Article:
Friday, February 12, 2010

Quick Takes

--1--

Things underwear designers never think of: some of my 3 year old's underwear have a picture on the backside. Therefore, he insists on wearing them backwards so that he can see the picture when his pants are off. That can't be comfortable.

--2--

Jo-Lynne helped me add this third column to my blog yesterday. I like that everything doesn't scroll way off down the page as much, but I think it might be cluttery. How does it look to you? My husband suggests that I shorten the blogroll, but I happen to love my blogroll (and everyone on it -- not to mention all the people I visit and forget to put on it).

--3--

Any remedial math teachers out there? I've been noticing for a long while that math is just not my seven year old's forte. Drama, yes. Math, no. She learns things and forgets them immediately. She can't see why it is obvious that the answer to 11-7 is not 10. She's about a year behind in math already and she's only in second grade. At least by homeschooling, we can plug away at her speed.

Having had some experience with one of my brothers being a math incompetent, my mother sent me an article on dyscalculia. It was quite enlightening and I think it explains a lot, including why learning violin isn't going well for her either (even though she can whistle anything). This has sent me on a trail of reading over the past few days. It seems that many people recommend Math-U-See for those with trouble, which is what she has always used. My daughter does do pretty well if she builds everything with blocks, but otherwise she isn't doing all that well with the program. But maybe she'd do worse with something else. I am having trouble figuring out what to do with her for next year. If the best program out there doesn't work, then what?

--4--

I had a check up at the OB's office yesterday. There's a little person in there. It's a weird time in pregnancy, because other than my belly already being enormous and my being constantly starved, I don't feel all that pregnant.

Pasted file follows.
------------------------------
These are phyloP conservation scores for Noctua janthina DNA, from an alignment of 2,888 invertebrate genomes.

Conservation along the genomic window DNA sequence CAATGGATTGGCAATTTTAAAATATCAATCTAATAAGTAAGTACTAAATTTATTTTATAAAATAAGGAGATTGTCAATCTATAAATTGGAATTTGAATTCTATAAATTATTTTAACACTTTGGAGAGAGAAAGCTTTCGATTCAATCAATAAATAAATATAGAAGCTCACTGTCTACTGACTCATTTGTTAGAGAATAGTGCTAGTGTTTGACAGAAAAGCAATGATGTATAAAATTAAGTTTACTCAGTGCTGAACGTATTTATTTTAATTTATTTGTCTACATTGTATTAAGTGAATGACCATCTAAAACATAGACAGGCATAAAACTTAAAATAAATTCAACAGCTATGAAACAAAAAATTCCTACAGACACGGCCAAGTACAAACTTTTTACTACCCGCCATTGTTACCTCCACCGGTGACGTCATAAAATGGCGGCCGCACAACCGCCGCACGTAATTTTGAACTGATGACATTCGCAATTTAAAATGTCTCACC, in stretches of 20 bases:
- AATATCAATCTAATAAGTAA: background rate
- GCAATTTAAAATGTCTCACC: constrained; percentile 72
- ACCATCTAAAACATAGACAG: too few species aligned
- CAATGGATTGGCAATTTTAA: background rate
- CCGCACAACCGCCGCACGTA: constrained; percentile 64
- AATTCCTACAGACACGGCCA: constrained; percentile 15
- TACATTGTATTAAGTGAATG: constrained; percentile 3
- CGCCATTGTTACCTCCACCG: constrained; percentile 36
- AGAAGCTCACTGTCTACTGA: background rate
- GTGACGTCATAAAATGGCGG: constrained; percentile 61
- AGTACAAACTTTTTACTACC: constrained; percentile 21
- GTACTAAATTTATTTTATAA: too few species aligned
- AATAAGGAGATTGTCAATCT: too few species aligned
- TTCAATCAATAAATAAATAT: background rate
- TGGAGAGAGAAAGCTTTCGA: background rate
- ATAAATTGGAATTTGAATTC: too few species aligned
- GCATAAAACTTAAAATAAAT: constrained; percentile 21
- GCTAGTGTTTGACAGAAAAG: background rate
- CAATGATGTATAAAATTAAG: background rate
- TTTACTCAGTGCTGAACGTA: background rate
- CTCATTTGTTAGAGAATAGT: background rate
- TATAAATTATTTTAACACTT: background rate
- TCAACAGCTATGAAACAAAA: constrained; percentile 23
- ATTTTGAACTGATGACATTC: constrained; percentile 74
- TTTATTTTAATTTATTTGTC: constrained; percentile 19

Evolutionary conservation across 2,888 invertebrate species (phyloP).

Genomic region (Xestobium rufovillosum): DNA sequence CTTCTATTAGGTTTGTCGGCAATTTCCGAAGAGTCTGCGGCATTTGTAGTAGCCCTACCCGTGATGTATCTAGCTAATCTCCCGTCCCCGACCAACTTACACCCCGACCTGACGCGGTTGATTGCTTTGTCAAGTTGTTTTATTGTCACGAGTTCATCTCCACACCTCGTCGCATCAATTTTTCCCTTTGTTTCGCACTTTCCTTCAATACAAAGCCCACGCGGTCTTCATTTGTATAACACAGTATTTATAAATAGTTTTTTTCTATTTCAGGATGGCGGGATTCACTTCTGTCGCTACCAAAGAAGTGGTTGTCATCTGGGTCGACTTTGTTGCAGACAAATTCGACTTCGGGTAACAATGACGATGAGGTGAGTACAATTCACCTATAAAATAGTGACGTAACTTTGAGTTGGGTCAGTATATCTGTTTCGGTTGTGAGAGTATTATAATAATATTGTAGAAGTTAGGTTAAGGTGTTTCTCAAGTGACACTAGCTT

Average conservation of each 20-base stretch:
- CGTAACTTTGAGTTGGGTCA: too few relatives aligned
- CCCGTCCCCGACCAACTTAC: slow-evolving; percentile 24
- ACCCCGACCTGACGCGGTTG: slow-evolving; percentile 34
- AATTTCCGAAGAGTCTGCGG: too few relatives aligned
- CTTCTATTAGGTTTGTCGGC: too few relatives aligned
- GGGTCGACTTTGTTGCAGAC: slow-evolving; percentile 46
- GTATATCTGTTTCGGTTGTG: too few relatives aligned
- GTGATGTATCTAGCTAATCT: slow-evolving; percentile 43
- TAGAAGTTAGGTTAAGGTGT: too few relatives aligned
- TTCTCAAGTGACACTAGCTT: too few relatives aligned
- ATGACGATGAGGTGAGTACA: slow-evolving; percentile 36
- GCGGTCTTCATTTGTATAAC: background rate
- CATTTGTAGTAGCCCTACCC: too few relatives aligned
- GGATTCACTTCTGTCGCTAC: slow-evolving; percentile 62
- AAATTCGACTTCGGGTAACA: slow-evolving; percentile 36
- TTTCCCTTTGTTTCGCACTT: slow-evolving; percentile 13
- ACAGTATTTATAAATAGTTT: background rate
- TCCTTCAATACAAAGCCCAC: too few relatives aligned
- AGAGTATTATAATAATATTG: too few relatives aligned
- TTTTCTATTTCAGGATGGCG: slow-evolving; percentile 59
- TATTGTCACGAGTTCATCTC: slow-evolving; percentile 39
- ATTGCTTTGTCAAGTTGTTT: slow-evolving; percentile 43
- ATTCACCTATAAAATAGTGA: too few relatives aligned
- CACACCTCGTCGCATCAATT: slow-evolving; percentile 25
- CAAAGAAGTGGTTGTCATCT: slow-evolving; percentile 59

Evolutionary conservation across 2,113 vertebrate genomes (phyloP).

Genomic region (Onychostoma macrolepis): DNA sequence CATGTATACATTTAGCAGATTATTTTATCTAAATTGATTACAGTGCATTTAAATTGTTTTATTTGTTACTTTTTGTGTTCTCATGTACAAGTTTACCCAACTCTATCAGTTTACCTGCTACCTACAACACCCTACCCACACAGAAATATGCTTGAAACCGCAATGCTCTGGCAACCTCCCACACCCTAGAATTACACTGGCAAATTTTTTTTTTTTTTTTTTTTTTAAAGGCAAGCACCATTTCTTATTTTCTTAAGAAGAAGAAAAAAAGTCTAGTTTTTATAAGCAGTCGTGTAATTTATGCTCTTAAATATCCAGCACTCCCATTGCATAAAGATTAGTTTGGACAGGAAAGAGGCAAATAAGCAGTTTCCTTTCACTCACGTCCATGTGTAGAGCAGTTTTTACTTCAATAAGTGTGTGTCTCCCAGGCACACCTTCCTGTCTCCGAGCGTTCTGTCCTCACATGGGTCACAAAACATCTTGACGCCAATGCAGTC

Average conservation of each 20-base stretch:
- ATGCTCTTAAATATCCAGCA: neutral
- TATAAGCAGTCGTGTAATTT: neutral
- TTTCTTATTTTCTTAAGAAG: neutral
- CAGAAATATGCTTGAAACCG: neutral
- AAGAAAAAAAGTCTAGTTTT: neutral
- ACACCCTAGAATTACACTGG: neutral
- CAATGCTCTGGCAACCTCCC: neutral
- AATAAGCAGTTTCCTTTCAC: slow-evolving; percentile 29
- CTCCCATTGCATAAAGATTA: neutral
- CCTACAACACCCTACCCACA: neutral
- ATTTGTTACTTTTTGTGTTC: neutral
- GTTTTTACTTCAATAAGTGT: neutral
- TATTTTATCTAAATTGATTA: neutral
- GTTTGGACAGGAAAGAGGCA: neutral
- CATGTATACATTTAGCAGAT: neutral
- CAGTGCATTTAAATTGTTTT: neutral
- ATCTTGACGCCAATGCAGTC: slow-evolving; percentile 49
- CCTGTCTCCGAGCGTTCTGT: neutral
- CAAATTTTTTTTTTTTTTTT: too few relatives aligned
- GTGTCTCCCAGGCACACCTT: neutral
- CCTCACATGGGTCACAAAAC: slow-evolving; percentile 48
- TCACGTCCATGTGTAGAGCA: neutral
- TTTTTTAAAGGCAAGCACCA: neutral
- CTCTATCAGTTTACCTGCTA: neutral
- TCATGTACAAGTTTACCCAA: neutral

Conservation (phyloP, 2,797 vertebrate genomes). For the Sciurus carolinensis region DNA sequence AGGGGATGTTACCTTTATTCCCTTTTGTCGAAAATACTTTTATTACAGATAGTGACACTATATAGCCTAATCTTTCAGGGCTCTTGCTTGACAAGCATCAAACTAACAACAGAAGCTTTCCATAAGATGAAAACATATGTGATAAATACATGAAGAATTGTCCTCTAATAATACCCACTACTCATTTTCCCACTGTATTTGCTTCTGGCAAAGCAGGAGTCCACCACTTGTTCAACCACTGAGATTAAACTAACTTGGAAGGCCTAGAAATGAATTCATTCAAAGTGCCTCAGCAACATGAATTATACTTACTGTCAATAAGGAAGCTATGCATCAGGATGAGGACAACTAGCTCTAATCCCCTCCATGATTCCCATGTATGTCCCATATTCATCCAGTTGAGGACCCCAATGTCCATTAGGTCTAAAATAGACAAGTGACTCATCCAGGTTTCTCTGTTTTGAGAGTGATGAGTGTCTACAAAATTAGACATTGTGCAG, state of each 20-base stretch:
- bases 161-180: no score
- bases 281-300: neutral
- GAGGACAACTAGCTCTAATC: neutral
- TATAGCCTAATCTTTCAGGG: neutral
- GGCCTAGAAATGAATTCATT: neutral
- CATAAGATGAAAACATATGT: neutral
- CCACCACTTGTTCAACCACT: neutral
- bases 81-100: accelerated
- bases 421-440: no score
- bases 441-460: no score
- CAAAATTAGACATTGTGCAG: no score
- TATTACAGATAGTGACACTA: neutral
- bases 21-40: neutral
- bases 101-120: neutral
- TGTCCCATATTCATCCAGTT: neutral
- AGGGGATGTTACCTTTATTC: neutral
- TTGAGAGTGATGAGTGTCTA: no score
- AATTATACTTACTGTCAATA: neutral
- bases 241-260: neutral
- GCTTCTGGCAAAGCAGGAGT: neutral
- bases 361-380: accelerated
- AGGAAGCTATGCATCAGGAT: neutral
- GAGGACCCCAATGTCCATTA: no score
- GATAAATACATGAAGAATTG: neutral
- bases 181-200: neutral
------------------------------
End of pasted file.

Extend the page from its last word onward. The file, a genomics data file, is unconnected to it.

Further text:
My next check up will include an ultrasound. I'm not planning on finding out whether this one is a boy or a girl, though it is always a bit tempting.

--5--

Lent is coming up. Last year my family gave up meat for the whole of Lent. I have realized that I just can't do that this year. I seem to need a lot of protein with this pregnancy and I find myself craving meat all the time. As I mentioned in the comments at Kate's site, my plan for myself is to go on a day time internet fast. I think for me that will be a lot harder than giving up meat was last year, but if, as I plan to do, I can learn to fill that time with more productive things like prayer, it will be a very good experience. But don't expect to hear from me quite as often or as fast.

--6--

I realized something shocking on Facebook yesterday. Those people I didn't have anything in common with way back when? I still have nothing in common with. Amazing, I know!

--7--

My little brother is learning to be a classical artist. He's pretty amazing after several years of study. I'd love to have him paint my children some day, but he insists they have to learn to sit still first. That's not going to be happening any time soon, sadly. Anyway, my brother's website doesn't seem to have any of his most recent stuff, but these things are beautiful. (Warning though -- classical painters paint a lot of nudes. So if that bothers you, be forewarned.)

More Quick Takes to be found at Jen's place.

Thursday, February 11, 2010

Minestrone in the Crockpot or on the Stove

My family loves soup. We eat a lot of it in the winter and it's not that rare in the summer either. Soup and bread make a great meal. Although I have no Italian roots to get in touch with, I do love minestrone.

My favorite recipe is one derived from the Not Your Mother's Slow Cooker Cookbook. I love my crockpot, but I'm also really bad about remember to start dinner when I'm cleaning up after breakfast, so one thing I really like about this recipe is that it is also adaptable to quickly cooking on the stove top, when you remember dinner at 5:30.

I'll note changes to make to get this from the chopping stage to the table quickly throughout the recipe.